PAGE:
Natural gas is odorless, but your gas furnace can emit several odors that may be harmless, or may indicate serious problems that can endanger your health and safety. Learning what kind of odors emanate from your furnace may help you identify problems, protect your family and prevent damage to your heating system.
A dusty smell from your forced air gas furnace isn’t a big problem. Most likely, the combustion chamber is burning dust. This smell is common the first time you turn your furnace on for the season, and it usually doesn’t last more than an hour. You can cut down on the smell by dusting your furnace and changing the air filter before you turn on the furnace.
Loose electrical connections and overheating parts can cause electrical smells when wires, plastic relays and insulation becomes hot. Burning odors are worse than electrical odors and may be accompanied by smoke. Burning odors can be caused by wire or furnace parts burning up, or by plastic melting when it gets on the heat exchanger. If the odor reminds you of a burning clothes iron, it might indicate that the furnace is burning too hot because of a dirty filter. Change the filter and, if the smell continues, turn the furnace off and call your service technician. Your ducts may need to be cleaned. Smoky smells may mean that your burners need cleaning, or the furnace motor has problems.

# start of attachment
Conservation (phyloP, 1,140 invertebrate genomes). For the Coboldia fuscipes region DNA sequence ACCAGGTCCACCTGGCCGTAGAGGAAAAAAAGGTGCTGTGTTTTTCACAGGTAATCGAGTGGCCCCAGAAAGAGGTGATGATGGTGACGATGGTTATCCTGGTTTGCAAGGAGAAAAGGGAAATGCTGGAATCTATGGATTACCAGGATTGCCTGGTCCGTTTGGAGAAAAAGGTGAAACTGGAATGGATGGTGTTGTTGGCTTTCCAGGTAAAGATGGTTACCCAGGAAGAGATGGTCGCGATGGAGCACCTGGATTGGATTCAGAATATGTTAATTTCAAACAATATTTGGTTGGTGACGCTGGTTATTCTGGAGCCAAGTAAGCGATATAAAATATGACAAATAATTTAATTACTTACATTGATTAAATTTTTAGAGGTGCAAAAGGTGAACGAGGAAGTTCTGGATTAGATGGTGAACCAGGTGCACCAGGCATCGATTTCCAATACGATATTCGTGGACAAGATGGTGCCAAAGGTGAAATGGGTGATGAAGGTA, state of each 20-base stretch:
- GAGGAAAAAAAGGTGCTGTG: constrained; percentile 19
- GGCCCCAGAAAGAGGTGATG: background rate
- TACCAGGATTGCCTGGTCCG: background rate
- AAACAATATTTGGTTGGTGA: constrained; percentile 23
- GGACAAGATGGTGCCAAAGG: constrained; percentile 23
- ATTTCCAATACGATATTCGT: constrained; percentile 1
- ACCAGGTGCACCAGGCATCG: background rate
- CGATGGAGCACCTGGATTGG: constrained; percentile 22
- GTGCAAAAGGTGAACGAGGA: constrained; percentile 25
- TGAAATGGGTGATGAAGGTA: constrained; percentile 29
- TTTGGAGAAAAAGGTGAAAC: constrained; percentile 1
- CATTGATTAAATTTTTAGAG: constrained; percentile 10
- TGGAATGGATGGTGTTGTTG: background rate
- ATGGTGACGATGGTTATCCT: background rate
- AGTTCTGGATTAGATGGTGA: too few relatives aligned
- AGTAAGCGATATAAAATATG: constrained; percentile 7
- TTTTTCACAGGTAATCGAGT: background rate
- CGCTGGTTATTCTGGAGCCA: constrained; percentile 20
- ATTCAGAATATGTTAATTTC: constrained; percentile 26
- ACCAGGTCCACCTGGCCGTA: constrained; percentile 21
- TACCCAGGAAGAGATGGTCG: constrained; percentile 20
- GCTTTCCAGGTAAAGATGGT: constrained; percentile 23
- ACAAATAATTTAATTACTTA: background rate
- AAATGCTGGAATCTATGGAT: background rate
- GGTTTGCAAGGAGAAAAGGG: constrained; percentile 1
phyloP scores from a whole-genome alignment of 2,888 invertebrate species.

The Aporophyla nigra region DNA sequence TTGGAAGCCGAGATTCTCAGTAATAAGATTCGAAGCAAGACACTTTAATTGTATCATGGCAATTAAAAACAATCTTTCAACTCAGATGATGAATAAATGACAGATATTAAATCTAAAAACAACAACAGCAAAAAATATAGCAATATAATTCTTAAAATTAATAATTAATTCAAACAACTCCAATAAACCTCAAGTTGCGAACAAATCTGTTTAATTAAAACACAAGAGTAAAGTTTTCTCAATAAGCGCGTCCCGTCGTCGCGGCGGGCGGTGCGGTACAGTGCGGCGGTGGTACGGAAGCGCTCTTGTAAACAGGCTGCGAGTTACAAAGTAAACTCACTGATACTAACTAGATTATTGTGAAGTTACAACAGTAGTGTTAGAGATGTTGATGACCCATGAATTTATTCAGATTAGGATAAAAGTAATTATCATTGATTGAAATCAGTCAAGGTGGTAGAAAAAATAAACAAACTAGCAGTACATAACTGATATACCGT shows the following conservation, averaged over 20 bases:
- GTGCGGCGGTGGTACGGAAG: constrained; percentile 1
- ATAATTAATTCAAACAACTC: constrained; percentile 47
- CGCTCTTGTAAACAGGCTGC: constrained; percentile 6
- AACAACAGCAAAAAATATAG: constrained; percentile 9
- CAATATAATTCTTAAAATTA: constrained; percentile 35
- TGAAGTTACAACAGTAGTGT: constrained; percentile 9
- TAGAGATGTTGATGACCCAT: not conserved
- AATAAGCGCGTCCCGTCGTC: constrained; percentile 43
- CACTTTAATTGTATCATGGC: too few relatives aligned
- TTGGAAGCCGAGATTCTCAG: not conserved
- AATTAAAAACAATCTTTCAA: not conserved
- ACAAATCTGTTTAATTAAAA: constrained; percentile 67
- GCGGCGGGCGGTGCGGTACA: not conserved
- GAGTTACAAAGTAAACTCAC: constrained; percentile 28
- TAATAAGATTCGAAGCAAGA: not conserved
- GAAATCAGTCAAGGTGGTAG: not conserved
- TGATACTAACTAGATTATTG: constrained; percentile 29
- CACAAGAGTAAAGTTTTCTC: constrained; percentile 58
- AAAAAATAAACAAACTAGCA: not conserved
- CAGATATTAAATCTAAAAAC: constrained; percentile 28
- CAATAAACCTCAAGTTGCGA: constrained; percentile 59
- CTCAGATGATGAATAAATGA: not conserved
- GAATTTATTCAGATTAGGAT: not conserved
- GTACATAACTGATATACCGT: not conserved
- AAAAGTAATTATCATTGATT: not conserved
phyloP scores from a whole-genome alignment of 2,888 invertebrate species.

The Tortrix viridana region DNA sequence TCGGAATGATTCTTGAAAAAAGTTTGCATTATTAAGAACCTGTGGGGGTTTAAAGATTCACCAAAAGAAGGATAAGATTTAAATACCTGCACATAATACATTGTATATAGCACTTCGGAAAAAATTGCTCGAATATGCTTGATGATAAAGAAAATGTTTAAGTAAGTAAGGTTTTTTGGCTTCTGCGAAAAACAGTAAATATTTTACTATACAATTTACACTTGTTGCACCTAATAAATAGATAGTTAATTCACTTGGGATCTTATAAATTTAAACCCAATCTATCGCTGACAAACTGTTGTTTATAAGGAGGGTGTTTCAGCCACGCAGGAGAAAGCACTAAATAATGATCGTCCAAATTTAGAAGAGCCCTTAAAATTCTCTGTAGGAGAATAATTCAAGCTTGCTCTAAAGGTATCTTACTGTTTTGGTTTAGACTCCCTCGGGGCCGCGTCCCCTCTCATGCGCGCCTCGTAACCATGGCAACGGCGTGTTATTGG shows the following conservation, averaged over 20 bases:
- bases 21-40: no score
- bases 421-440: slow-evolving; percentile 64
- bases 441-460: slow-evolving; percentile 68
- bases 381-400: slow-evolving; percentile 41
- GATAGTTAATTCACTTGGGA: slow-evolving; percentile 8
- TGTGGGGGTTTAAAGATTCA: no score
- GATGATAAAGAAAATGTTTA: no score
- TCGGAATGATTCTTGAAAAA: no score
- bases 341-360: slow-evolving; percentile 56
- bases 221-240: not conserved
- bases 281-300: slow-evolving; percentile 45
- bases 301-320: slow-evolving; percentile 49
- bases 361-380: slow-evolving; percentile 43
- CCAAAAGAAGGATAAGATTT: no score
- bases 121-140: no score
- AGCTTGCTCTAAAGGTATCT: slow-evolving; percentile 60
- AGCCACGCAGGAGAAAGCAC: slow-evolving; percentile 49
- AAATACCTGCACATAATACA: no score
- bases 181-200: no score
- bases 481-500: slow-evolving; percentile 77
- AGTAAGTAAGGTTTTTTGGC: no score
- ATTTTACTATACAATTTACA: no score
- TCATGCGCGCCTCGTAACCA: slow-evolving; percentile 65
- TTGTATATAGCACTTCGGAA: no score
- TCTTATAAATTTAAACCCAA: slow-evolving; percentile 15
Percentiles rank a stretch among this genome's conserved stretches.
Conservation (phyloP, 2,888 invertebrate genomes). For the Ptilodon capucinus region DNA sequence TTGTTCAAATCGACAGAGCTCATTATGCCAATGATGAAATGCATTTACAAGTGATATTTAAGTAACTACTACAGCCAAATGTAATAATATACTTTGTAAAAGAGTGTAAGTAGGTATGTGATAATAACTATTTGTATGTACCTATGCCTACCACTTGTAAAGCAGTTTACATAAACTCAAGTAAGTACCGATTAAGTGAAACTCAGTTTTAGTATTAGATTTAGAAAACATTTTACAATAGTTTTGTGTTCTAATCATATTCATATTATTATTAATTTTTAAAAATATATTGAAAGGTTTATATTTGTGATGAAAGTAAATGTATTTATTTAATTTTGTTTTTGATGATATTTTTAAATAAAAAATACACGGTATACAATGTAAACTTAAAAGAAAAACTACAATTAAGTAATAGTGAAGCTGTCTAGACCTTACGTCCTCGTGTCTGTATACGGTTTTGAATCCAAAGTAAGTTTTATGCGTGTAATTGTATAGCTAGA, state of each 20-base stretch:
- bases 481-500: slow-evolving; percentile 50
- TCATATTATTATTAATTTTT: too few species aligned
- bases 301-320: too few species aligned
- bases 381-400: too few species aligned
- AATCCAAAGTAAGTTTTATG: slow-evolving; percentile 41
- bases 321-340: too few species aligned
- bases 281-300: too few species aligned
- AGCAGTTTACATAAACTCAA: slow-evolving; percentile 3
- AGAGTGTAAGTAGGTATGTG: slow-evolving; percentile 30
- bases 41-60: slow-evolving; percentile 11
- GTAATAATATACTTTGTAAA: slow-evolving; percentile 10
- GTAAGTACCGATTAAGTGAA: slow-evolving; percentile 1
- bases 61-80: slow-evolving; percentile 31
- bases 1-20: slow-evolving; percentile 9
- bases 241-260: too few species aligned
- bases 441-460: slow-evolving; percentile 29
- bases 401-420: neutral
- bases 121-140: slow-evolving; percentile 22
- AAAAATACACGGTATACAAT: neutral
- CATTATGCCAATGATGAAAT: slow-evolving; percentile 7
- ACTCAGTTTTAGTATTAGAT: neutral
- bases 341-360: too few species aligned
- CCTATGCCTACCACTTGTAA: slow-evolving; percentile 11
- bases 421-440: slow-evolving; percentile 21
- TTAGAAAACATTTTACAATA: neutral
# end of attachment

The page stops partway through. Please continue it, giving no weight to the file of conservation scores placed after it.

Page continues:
Natural gas is odorless, but gas companies add oderants, like mercaptan, to the gas to make it easier to detect gas leaks. If you smell gas, open the windows and leave the house. Don’t light any flames or use any light switches or electrical equipment, and don’t use the phone or the cell phone in your house because they could spark, causing an explosion. Call your gas company from a neighbor’s phone or outside on your cell.
Musty odors can occur when a house with a forced air heating system is built on a concrete slab and the air ducts embedded in the slab start acting like drain tile. The metal air ducts become corroded and mold can start to grow in them. Musty odors can also occur if the system is located in a mold-contaminated attic and the air ducts are pulling musty air into the air circulating system. If this is the case, you may need a new furnace or a redesign of your furnace system so the furnace is no longer connected to the ducts in the embedded concrete.
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